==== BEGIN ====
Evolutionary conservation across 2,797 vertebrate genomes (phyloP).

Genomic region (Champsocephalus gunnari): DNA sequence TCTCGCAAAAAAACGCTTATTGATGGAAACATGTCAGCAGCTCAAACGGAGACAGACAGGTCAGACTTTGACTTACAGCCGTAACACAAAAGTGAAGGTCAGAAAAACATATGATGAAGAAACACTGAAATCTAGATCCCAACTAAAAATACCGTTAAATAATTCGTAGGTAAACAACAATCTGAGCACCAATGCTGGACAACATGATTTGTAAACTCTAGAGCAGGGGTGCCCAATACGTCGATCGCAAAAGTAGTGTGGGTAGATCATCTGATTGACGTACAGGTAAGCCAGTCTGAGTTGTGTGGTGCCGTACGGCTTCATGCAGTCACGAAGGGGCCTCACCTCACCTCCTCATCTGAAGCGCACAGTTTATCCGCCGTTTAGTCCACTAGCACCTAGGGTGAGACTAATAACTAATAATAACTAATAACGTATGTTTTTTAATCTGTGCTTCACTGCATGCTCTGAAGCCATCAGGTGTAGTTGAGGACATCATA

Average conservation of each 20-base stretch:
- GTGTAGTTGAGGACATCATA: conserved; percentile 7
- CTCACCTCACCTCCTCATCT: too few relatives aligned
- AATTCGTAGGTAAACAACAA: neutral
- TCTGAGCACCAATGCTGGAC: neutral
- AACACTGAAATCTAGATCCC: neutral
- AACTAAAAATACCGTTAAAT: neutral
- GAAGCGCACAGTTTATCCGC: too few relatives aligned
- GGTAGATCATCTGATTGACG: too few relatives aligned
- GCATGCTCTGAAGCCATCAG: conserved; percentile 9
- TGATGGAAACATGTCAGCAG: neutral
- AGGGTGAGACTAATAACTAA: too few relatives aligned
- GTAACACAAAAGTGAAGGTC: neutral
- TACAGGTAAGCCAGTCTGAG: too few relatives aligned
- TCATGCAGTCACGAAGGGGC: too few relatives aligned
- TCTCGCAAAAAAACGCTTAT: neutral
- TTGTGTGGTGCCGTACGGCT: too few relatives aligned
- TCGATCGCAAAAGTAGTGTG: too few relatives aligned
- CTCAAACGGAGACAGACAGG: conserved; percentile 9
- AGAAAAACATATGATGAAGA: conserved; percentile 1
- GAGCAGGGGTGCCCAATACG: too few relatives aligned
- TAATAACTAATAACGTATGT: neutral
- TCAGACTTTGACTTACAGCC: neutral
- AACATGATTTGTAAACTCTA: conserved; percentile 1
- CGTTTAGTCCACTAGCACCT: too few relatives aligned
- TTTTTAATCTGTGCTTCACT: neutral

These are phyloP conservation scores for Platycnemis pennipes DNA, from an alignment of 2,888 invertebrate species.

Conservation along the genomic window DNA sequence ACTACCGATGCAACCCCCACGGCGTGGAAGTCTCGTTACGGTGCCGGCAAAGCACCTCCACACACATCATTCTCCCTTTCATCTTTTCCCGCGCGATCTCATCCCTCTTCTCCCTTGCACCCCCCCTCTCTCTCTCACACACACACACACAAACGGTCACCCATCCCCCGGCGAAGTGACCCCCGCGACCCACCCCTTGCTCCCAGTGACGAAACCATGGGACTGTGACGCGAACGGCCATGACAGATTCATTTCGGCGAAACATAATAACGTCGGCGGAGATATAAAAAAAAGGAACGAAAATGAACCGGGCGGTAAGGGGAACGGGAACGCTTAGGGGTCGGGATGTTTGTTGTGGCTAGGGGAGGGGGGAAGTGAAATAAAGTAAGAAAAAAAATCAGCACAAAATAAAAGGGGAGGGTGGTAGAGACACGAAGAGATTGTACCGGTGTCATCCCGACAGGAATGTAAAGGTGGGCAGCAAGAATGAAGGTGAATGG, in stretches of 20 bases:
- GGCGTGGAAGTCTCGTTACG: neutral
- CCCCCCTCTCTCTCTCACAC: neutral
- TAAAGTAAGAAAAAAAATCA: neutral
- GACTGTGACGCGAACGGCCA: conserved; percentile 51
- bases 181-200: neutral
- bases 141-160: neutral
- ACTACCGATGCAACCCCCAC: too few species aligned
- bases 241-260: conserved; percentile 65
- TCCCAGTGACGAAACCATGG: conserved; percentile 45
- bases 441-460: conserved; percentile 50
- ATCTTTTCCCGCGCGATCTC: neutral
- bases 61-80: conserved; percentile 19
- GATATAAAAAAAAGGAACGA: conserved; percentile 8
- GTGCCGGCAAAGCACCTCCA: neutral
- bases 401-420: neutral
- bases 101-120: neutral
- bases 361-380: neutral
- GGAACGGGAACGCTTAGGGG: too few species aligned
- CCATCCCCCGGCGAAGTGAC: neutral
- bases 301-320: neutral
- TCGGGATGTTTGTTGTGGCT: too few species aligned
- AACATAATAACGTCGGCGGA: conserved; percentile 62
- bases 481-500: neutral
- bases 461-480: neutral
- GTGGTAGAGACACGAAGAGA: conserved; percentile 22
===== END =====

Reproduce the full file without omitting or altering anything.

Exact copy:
Evolutionary conservation across 2,797 vertebrate genomes (phyloP).

Genomic region (Champsocephalus gunnari): DNA sequence TCTCGCAAAAAAACGCTTATTGATGGAAACATGTCAGCAGCTCAAACGGAGACAGACAGGTCAGACTTTGACTTACAGCCGTAACACAAAAGTGAAGGTCAGAAAAACATATGATGAAGAAACACTGAAATCTAGATCCCAACTAAAAATACCGTTAAATAATTCGTAGGTAAACAACAATCTGAGCACCAATGCTGGACAACATGATTTGTAAACTCTAGAGCAGGGGTGCCCAATACGTCGATCGCAAAAGTAGTGTGGGTAGATCATCTGATTGACGTACAGGTAAGCCAGTCTGAGTTGTGTGGTGCCGTACGGCTTCATGCAGTCACGAAGGGGCCTCACCTCACCTCCTCATCTGAAGCGCACAGTTTATCCGCCGTTTAGTCCACTAGCACCTAGGGTGAGACTAATAACTAATAATAACTAATAACGTATGTTTTTTAATCTGTGCTTCACTGCATGCTCTGAAGCCATCAGGTGTAGTTGAGGACATCATA

Average conservation of each 20-base stretch:
- GTGTAGTTGAGGACATCATA: conserved; percentile 7
- CTCACCTCACCTCCTCATCT: too few relatives aligned
- AATTCGTAGGTAAACAACAA: neutral
- TCTGAGCACCAATGCTGGAC: neutral
- AACACTGAAATCTAGATCCC: neutral
- AACTAAAAATACCGTTAAAT: neutral
- GAAGCGCACAGTTTATCCGC: too few relatives aligned
- GGTAGATCATCTGATTGACG: too few relatives aligned
- GCATGCTCTGAAGCCATCAG: conserved; percentile 9
- TGATGGAAACATGTCAGCAG: neutral
- AGGGTGAGACTAATAACTAA: too few relatives aligned
- GTAACACAAAAGTGAAGGTC: neutral
- TACAGGTAAGCCAGTCTGAG: too few relatives aligned
- TCATGCAGTCACGAAGGGGC: too few relatives aligned
- TCTCGCAAAAAAACGCTTAT: neutral
- TTGTGTGGTGCCGTACGGCT: too few relatives aligned
- TCGATCGCAAAAGTAGTGTG: too few relatives aligned
- CTCAAACGGAGACAGACAGG: conserved; percentile 9
- AGAAAAACATATGATGAAGA: conserved; percentile 1
- GAGCAGGGGTGCCCAATACG: too few relatives aligned
- TAATAACTAATAACGTATGT: neutral
- TCAGACTTTGACTTACAGCC: neutral
- AACATGATTTGTAAACTCTA: conserved; percentile 1
- CGTTTAGTCCACTAGCACCT: too few relatives aligned
- TTTTTAATCTGTGCTTCACT: neutral

These are phyloP conservation scores for Platycnemis pennipes DNA, from an alignment of 2,888 invertebrate species.

Conservation along the genomic window DNA sequence ACTACCGATGCAACCCCCACGGCGTGGAAGTCTCGTTACGGTGCCGGCAAAGCACCTCCACACACATCATTCTCCCTTTCATCTTTTCCCGCGCGATCTCATCCCTCTTCTCCCTTGCACCCCCCCTCTCTCTCTCACACACACACACACAAACGGTCACCCATCCCCCGGCGAAGTGACCCCCGCGACCCACCCCTTGCTCCCAGTGACGAAACCATGGGACTGTGACGCGAACGGCCATGACAGATTCATTTCGGCGAAACATAATAACGTCGGCGGAGATATAAAAAAAAGGAACGAAAATGAACCGGGCGGTAAGGGGAACGGGAACGCTTAGGGGTCGGGATGTTTGTTGTGGCTAGGGGAGGGGGGAAGTGAAATAAAGTAAGAAAAAAAATCAGCACAAAATAAAAGGGGAGGGTGGTAGAGACACGAAGAGATTGTACCGGTGTCATCCCGACAGGAATGTAAAGGTGGGCAGCAAGAATGAAGGTGAATGG, in stretches of 20 bases:
- GGCGTGGAAGTCTCGTTACG: neutral
- CCCCCCTCTCTCTCTCACAC: neutral
- TAAAGTAAGAAAAAAAATCA: neutral
- GACTGTGACGCGAACGGCCA: conserved; percentile 51
- bases 181-200: neutral
- bases 141-160: neutral
- ACTACCGATGCAACCCCCAC: too few species aligned
- bases 241-260: conserved; percentile 65
- TCCCAGTGACGAAACCATGG: conserved; percentile 45
- bases 441-460: conserved; percentile 50
- ATCTTTTCCCGCGCGATCTC: neutral
- bases 61-80: conserved; percentile 19
- GATATAAAAAAAAGGAACGA: conserved; percentile 8
- GTGCCGGCAAAGCACCTCCA: neutral
- bases 401-420: neutral
- bases 101-120: neutral
- bases 361-380: neutral
- GGAACGGGAACGCTTAGGGG: too few species aligned
- CCATCCCCCGGCGAAGTGAC: neutral
- bases 301-320: neutral
- TCGGGATGTTTGTTGTGGCT: too few species aligned
- AACATAATAACGTCGGCGGA: conserved; percentile 62
- bases 481-500: neutral
- bases 461-480: neutral
- GTGGTAGAGACACGAAGAGA: conserved; percentile 22